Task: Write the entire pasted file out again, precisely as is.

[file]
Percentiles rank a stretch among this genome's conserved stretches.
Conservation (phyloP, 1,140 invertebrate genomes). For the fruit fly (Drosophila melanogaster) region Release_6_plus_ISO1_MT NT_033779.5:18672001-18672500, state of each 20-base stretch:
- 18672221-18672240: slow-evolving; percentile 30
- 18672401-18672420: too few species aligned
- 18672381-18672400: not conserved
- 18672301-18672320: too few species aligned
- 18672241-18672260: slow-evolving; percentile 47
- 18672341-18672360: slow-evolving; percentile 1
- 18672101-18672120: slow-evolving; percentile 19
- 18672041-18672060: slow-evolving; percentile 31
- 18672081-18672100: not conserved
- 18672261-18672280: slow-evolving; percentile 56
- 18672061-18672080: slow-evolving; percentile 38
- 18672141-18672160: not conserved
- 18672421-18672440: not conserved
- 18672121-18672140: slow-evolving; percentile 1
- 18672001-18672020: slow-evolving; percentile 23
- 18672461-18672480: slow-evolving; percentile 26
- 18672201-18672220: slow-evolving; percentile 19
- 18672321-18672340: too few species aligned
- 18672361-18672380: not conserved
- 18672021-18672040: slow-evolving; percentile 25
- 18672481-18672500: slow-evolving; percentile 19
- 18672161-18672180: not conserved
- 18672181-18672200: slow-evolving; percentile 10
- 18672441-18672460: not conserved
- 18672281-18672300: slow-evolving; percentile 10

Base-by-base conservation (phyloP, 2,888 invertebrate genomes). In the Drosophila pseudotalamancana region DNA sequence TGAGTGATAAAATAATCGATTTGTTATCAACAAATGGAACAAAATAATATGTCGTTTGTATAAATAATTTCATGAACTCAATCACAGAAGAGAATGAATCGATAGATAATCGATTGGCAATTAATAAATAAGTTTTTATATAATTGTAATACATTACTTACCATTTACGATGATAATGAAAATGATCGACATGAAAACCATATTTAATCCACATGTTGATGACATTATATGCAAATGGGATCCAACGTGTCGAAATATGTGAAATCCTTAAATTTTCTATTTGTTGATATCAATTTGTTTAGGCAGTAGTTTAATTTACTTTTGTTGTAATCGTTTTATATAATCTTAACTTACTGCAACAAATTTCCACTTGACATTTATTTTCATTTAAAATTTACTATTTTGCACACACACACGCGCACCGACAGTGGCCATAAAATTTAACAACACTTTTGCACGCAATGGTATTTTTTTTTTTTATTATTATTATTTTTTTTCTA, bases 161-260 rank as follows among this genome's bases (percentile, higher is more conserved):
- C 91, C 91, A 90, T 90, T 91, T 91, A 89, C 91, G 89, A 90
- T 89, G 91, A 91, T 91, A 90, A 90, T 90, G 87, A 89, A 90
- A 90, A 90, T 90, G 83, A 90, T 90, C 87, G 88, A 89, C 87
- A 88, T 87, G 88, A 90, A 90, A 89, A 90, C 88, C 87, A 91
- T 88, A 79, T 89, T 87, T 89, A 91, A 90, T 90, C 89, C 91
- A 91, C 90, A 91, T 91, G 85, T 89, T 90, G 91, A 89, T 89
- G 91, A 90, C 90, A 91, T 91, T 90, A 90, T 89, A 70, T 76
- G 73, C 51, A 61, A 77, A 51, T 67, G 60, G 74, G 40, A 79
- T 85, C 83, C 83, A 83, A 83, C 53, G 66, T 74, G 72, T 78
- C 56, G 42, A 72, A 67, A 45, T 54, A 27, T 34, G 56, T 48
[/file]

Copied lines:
Percentiles rank a stretch among this genome's conserved stretches.
Conservation (phyloP, 1,140 invertebrate genomes). For the fruit fly (Drosophila melanogaster) region Release_6_plus_ISO1_MT NT_033779.5:18672001-18672500, state of each 20-base stretch:
- 18672221-18672240: slow-evolving; percentile 30
- 18672401-18672420: too few species aligned
- 18672381-18672400: not conserved
- 18672301-18672320: too few species aligned
- 18672241-18672260: slow-evolving; percentile 47
- 18672341-18672360: slow-evolving; percentile 1
- 18672101-18672120: slow-evolving; percentile 19
- 18672041-18672060: slow-evolving; percentile 31
- 18672081-18672100: not conserved
- 18672261-18672280: slow-evolving; percentile 56
- 18672061-18672080: slow-evolving; percentile 38
- 18672141-18672160: not conserved
- 18672421-18672440: not conserved
- 18672121-18672140: slow-evolving; percentile 1
- 18672001-18672020: slow-evolving; percentile 23
- 18672461-18672480: slow-evolving; percentile 26
- 18672201-18672220: slow-evolving; percentile 19
- 18672321-18672340: too few species aligned
- 18672361-18672380: not conserved
- 18672021-18672040: slow-evolving; percentile 25
- 18672481-18672500: slow-evolving; percentile 19
- 18672161-18672180: not conserved
- 18672181-18672200: slow-evolving; percentile 10
- 18672441-18672460: not conserved
- 18672281-18672300: slow-evolving; percentile 10

Base-by-base conservation (phyloP, 2,888 invertebrate genomes). In the Drosophila pseudotalamancana region DNA sequence TGAGTGATAAAATAATCGATTTGTTATCAACAAATGGAACAAAATAATATGTCGTTTGTATAAATAATTTCATGAACTCAATCACAGAAGAGAATGAATCGATAGATAATCGATTGGCAATTAATAAATAAGTTTTTATATAATTGTAATACATTACTTACCATTTACGATGATAATGAAAATGATCGACATGAAAACCATATTTAATCCACATGTTGATGACATTATATGCAAATGGGATCCAACGTGTCGAAATATGTGAAATCCTTAAATTTTCTATTTGTTGATATCAATTTGTTTAGGCAGTAGTTTAATTTACTTTTGTTGTAATCGTTTTATATAATCTTAACTTACTGCAACAAATTTCCACTTGACATTTATTTTCATTTAAAATTTACTATTTTGCACACACACACGCGCACCGACAGTGGCCATAAAATTTAACAACACTTTTGCACGCAATGGTATTTTTTTTTTTTATTATTATTATTTTTTTTCTA, bases 161-260 rank as follows among this genome's bases (percentile, higher is more conserved):
- C 91, C 91, A 90, T 90, T 91, T 91, A 89, C 91, G 89, A 90
- T 89, G 91, A 91, T 91, A 90, A 90, T 90, G 87, A 89, A 90
- A 90, A 90, T 90, G 83, A 90, T 90, C 87, G 88, A 89, C 87
- A 88, T 87, G 88, A 90, A 90, A 89, A 90, C 88, C 87, A 91
- T 88, A 79, T 89, T 87, T 89, A 91, A 90, T 90, C 89, C 91
- A 91, C 90, A 91, T 91, G 85, T 89, T 90, G 91, A 89, T 89
- G 91, A 90, C 90, A 91, T 91, T 90, A 90, T 89, A 70, T 76
- G 73, C 51, A 61, A 77, A 51, T 67, G 60, G 74, G 40, A 79
- T 85, C 83, C 83, A 83, A 83, C 53, G 66, T 74, G 72, T 78
- C 56, G 42, A 72, A 67, A 45, T 54, A 27, T 34, G 56, T 48